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Zach Harrison zips through learning curve, making freshman impact

Zach Harrison-Ohio State-Buckeyes-Ohio State football
Ohio State defensive end Zach Harrison has had a productive freshman season so far. (Birm/Lettermen Row)

Ohio State Football

Zach Harrison zips through learning curve, making freshman impact

COLUMBUS — Zach Harrison knew he had to wait his turn at Ohio State.

A celebrated five-star prospect from Olentangy Orange High School, the defensive end knew when he signed with the Buckeyes last December it meant no immediate reservation for a starting job his freshman year. The Buckeyes had what most have proclaimed to be the best defensive player in the country, Chase Young, at one end. Journeyman, but ever improving, Jonathan Cooper was at the other. They were five-star, can’t-miss prospects themselves a few years ago, and they already were backed up by Tyreke Smith, Javontae Jean-Baptiste, Tyler Friday and Alex Williams.

So simple pomp wasn’t going to do it for Harrison to gain a start as a freshman. It was going to take hard work, which he exhibited he was willing to put in from the moment he stepped on campus as an early enrollee in January — and it required the right circumstance. Those lines converged in the 73-14 win over Maryland on Saturday.

Young was unavailable, held out of action by Ohio State as it investigates a loan from a “family friend” late year that he admitted taking – and paying back. Cooper has seen his senior season blunted from the start by a high-ankle sprain that’s seen him play in just three games, and he was out yet again.

Zach Harrison-Ohio State-Buckeyes-Ohio State football

Ohio State defensive end Zach Harrison made his first start against Maryland. (Birm/Lettermen Row)

Smith and Jean-Baptiste had been the usual first off the bench for the two defensive end spots. But against Maryland, Smith and Harrison were given the tap for starting in those roles. Really, it wasn’t much more than a nod by defensive line coach Larry Johnson, who as Harrison said, considered him, Smith, Friday and Jean-Baptiste all capable of starting.

“I didn’t know it officially until Coach J said for me and Tyreke to go on the field,” Harrison said. “But I had an idea because the past couple of days in practice I had been getting reps with the ones.”

Again, so much for the pomp. But it still was a big deal for the swift, 6-foot-6, 260-pound Harrison. A first collegiate start is always reason to celebrate, despite the circumstance.

“It’s a dream come true,” Harrison said. “I’ve grown up a Buckeye fan, and … being able to start for The Ohio State University was just a dream come true.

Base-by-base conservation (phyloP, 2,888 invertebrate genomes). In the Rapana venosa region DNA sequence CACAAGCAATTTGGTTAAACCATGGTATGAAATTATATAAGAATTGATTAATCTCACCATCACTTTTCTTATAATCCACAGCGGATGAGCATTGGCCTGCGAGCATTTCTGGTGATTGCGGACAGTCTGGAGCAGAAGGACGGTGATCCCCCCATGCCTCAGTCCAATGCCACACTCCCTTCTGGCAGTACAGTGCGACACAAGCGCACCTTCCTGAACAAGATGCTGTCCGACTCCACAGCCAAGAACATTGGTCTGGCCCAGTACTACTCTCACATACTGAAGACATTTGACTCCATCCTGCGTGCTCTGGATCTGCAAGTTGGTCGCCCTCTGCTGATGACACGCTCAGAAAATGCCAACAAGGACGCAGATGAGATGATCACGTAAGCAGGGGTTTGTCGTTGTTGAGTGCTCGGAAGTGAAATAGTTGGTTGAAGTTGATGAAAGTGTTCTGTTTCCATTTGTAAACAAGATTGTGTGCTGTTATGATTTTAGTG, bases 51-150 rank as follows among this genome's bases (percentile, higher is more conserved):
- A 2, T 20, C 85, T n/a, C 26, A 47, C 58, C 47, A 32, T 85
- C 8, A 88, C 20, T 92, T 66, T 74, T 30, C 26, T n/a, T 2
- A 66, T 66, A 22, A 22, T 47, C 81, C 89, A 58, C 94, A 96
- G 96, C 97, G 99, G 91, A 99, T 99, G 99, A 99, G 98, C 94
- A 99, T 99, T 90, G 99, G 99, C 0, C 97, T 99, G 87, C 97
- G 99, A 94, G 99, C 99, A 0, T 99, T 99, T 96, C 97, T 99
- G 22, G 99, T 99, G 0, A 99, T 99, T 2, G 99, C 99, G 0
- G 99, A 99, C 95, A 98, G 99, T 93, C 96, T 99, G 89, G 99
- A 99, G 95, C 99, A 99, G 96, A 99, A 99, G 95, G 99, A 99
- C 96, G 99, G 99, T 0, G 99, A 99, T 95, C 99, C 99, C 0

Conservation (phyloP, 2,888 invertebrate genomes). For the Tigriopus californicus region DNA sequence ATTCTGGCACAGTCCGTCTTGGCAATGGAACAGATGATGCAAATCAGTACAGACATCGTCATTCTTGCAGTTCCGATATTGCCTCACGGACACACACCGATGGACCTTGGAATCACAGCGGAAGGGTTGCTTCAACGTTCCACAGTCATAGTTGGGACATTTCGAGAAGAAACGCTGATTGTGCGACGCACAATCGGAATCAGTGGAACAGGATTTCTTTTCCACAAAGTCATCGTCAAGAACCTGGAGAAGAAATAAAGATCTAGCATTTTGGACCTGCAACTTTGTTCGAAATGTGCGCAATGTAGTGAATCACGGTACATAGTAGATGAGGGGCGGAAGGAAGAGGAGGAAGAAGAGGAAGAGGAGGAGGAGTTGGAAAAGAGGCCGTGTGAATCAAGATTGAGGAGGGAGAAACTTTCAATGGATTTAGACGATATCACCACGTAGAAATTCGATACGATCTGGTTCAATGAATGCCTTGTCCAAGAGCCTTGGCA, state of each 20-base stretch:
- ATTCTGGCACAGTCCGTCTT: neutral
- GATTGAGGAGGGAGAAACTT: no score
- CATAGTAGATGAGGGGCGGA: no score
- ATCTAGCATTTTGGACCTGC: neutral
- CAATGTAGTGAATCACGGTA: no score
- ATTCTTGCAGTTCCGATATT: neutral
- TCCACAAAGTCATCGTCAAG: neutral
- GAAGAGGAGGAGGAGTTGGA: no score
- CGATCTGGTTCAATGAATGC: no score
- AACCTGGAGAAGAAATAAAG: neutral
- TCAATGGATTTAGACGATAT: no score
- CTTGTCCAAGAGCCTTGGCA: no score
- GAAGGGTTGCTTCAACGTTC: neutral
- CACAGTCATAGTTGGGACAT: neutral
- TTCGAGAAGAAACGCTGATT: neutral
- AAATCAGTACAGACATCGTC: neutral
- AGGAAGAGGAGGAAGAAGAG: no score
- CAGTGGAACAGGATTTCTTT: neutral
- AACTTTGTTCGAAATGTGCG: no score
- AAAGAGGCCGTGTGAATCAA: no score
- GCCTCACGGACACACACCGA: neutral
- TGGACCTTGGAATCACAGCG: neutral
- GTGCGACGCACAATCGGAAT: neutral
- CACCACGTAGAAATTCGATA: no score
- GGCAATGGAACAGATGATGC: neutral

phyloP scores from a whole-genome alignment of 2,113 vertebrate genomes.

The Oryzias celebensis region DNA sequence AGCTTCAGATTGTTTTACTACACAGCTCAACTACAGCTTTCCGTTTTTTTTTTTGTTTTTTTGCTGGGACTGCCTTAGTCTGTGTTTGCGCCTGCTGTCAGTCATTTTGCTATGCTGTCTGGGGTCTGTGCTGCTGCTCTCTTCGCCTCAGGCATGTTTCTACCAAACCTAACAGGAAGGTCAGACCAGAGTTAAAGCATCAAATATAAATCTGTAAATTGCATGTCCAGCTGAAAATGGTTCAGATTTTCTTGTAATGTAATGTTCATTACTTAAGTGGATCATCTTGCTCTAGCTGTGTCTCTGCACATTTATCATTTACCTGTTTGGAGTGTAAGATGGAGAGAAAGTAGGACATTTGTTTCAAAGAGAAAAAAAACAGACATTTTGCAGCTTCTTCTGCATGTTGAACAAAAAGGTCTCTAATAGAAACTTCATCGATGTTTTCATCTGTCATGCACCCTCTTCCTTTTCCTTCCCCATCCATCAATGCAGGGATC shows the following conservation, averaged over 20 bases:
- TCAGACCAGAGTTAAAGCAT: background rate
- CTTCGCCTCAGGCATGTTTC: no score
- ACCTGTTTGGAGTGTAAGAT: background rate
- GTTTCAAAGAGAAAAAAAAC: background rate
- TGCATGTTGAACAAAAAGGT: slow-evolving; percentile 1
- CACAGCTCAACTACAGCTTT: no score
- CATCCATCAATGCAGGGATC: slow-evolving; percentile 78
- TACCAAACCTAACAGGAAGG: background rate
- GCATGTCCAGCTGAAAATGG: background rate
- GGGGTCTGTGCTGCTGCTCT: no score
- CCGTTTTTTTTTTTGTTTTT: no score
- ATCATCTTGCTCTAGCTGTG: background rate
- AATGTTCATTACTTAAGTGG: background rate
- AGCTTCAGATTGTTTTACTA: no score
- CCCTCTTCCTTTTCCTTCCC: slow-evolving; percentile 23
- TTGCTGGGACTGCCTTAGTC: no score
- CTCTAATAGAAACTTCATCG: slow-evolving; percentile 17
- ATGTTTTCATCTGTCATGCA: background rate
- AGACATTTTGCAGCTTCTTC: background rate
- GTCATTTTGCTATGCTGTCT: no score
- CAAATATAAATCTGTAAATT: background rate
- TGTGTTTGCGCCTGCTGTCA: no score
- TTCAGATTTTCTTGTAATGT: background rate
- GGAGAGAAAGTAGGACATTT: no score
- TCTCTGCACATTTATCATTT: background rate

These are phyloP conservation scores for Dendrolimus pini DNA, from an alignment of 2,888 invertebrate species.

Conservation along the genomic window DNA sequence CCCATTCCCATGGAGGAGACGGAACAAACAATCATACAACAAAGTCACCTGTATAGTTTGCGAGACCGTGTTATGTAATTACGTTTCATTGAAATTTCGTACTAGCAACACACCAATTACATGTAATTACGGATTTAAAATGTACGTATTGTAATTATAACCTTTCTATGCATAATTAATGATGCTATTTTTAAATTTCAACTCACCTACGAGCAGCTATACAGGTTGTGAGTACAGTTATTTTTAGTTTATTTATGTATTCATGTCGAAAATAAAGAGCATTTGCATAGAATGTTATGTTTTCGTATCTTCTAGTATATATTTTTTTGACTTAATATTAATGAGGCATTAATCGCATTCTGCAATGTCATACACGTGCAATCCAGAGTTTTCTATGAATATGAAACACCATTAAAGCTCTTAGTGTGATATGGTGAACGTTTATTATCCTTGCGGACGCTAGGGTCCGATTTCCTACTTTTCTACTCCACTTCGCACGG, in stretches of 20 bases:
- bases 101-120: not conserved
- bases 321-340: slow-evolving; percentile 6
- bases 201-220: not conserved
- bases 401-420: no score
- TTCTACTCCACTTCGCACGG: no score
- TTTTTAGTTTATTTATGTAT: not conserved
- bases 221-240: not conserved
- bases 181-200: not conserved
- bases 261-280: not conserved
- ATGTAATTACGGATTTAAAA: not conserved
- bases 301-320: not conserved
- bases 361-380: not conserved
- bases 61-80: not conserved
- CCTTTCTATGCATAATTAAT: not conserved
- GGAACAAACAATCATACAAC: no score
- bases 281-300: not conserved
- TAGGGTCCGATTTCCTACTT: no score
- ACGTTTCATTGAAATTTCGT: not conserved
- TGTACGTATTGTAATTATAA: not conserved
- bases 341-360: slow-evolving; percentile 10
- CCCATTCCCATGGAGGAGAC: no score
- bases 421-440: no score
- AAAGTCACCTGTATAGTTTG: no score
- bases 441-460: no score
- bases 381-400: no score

“To be perfectly honest with you, coming in I didn’t think I was going to have the chance to start this year, but God works in mysterious ways.”

Inspired to pay honor to Young but also show that life can go on without him, the defense racked up a season-high seven sacks. Defensive tackle Davon Hamilton and Smith led the charge with two each, but Harrison was among those grabbing one.

He also learned that holding his arms up and flexing his biceps in celebration in proximity of the quarterback is considered unsportsmanlike conduct. The penalty gave new life to the first of only two touchdown drives by the Terps.

Zach Harrison-Ohio State-Buckeyes-Ohio State football

Ohio State defensive end Zach Harrison learned a lesson about penalties against Maryland. (Birm/Lettermen Row)

“What the ref explained to me is it looked like from the outside that I stood over [the quarterback] and flexed on him,” Harrison said. “But that was not my intention, and I explained to him. It was just a misunderstanding, and I learned from it, so I know moving on.”

Learning is what it has been about for Harrison this year anyway, as he’s seen his playing time increase each week.

“I learn a bunch every time I step on the field,” Harrison said. “Practice is one thing, but getting game reps against an opponent takes your development through the roof.”

Whether a second start will come for Harrison at Rutgers on Saturday when the Buckeyes take on the outmanned Scarlet Knights remains to be seen. It depends, of course, on the status of Young and Cooper, then ultimately, on the whims of Johnson. Besides, Harrison is the first to admit he’s yet to fully arrive.

“I’ve still got a ton of work to do and improvement to make,” Harrison said. “But I feel like I’m just getting better and better.”

Few things top that first start, though, and as Harrison spoke of it, video cameras of all sorts recorded it, his efforts deemed worthy of an appearance in the post-game interview room.

“The cameras? Yeah, this is different,” Harrison said. “I haven’t had this since, like, I was in high school.”

Then again, that was just a year ago. Think about it.

But now?

“It’s, uh, it’s different.”

Zach Harrison can make a difference for the Buckeyes, too.

Tim May

Tim May brings decades of experience to his work on the Ohio State beat. The award-winning journalist retired from his post at the Columbus Dispatch after the 2018 season but remains a fixture around the Buckeyes and continues to loom as an authority on the program.

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